As the court’s new junior member, the 60 year old lady Harriet Miers will finally give a break to Stephen Breyer, who has been relegated to closing and opening the door of the conference room, and fetching beverages for his more senior Justices. Her ability to do this type of work with no resentment, no discomfort, and no regrets will at the least endear her to the others. It will also confirm her as the person who cheerfully keeps the group on an even keel, more comfortable than otherwise might be the case with a level of emotional solidarity.
But there is much more to it than group solidarity, important though that ineffable spiritual qualty may be. Ms. Miers embodies the work ethic as few married people ever could. She reportedly often shows up for work at the White House at 5 AM, and doesn’t leave until 9 or 10 PM. I have no doubt that she will continue her extraordinary dedication to work once confirmed to the Court. She will not only win the admiration of those Justices who work shorter hours, she will undoubtedly be appreciated by the law clerks who endure similar hours, working on the research and writing for the Justices. These same law clerks interact with their bosses in private, and their influence intellectual and emotional may be more profound than some Justices might like to admit.
So, Harriet Miers is qualified for the Supreme Court because 1)she was willing to bring pastry to Sunday School, and 2)she works hard. Of course, by these criteria a fairly large percentage of the country is qualified to sit on the Supreme Court–think how qualified she would be if she would only pet kittens and say nice things about babies on a regular basis!–but since I don’t have an MBA I guess I don’t understand these strategic complexities.
And even Reynolds isn’t buying this claim that because Robert Jackson didn’t have a law degree, Harriet Miers must therefore be well-qualified. (Incidentally, like Mark Tushnet I’m not really inclined to go along with the idealization of Jackson that seems to permeate these debates, although I guess that’s a subject for another post.)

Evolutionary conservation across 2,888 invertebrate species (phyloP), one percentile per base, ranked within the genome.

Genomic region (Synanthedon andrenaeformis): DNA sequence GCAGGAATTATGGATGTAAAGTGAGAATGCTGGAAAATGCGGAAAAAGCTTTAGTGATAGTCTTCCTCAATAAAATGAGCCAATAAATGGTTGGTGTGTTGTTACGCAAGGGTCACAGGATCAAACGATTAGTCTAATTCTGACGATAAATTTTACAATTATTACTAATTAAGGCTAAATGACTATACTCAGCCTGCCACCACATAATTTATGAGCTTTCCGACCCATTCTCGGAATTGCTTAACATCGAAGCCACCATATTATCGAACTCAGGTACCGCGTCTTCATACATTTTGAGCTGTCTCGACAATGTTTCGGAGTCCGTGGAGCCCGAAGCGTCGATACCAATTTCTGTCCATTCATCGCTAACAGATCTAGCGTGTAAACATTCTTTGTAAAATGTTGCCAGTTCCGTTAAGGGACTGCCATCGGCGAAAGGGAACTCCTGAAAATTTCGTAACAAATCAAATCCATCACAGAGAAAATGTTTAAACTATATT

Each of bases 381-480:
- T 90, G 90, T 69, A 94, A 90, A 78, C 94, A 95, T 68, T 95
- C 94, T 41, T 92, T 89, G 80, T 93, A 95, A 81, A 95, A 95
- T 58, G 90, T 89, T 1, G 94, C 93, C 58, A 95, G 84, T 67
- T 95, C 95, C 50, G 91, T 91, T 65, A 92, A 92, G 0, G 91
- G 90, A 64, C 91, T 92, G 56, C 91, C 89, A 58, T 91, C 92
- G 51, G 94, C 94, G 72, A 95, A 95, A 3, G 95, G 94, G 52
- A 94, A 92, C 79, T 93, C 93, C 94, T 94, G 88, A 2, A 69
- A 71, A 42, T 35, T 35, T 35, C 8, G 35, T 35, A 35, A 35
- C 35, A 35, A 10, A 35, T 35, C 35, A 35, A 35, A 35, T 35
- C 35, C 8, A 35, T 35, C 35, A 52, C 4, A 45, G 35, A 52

I notice that Atrios just linked to it, which makes my link somewhat pointless, but there is one element of Roy’s extremely persuasive critique of Bill Bennett that’s worth highlighting:
The actually offensive part of Bennett’s statement was his assertion that mass black fetuscide would, of necessity, cause crime to drop. Bennett’s defenders do not dispute this idea — in fact, they appear to consider it beyond dispute.
It’s strange that so many public intellectuals think the condition of black folks will not improve in another generation. In a way I am more surprised by the conservatives than by the eventheliberals. We are constantly assured by them that Iraq will swiftly improve, indeed, will soon flower into an oasis of democracy. If that shitstorm can subside, why not black crime stats?
Right. The assumption made by liberal like Yglesias or DeLong that crime rates will be higher among African-Americans in the next generation can be easily explained by the assumption of most progressives that 1)racism remains a stubborn problem, especially where criminal justice is concerned, and 2)even is individual prejudice and the worst formal inequalities are lessened, the structural effects of racism persist. But conservatives, of course, generally disagree with these premises. At any rate, conservatives who defend Bennett’s premises have two options:
1)They can believe that black people are inherently more likely to commit crimes. (Or, in other words, they are racists.)
2)They can concede that the general conservative dismissal of the continuing importance of racism–whether direct or structural–is wrong.
There is no third option.
The Justice Project has an extremely useful page about the Streamlined Procedures Act, the awful proposed legislation I recently wrote about. It includes good analysis, links to the legislative text in both the House and Senate, and opportunities for action. Definitely check it out.
Yankees v. Angels The Angels actually had a better run differential than the Yankees, although once you adjust for the competition the Yanks are a little better. I don’t care for the Angels’ free swinging -offense, which looks even weaker next to the Yanks’ classic on-base-and-power machine. And yet, I don’t think it’s a fluke that the Angels have fared well against them; the matchup is very favorable, as the Angels’ high-contact offense is well-position to take advantage of the Yankees’ terrible defense. In particular, the one LF-and-and-two-DHs outfield is going to be a serious problem against the Angels. My co-blogger with a Prospectus subscription tells me that Jeter is having is first good statistical defensive year, but I’m dubious; as I understand them, the BP adjustments can’t fully account for the fact that somebody has to make outs on a bad defensive team, his ZR is below-average for major league SS (although barely this time), and in September to my eye he was covering about as much ground as Kate Moss’ bikini. Rodriguez is good and Cano can turn the deuce, and this exhausts the Yankees’ defensive assets. Johnson will beat the Angels, but I think that the gutty but low-strikeout Chacon and Wang are going to run into trouble, and who knows what to expect out of Mussina. The Angels rotation is underrated, and while Rivera gets the edge as closer the Angels’ bullpen depth is vastly better. Home field helps too; I think the Angels will squeak it out. WINNER: Angels IF YOU HAD TO BET: Angels +120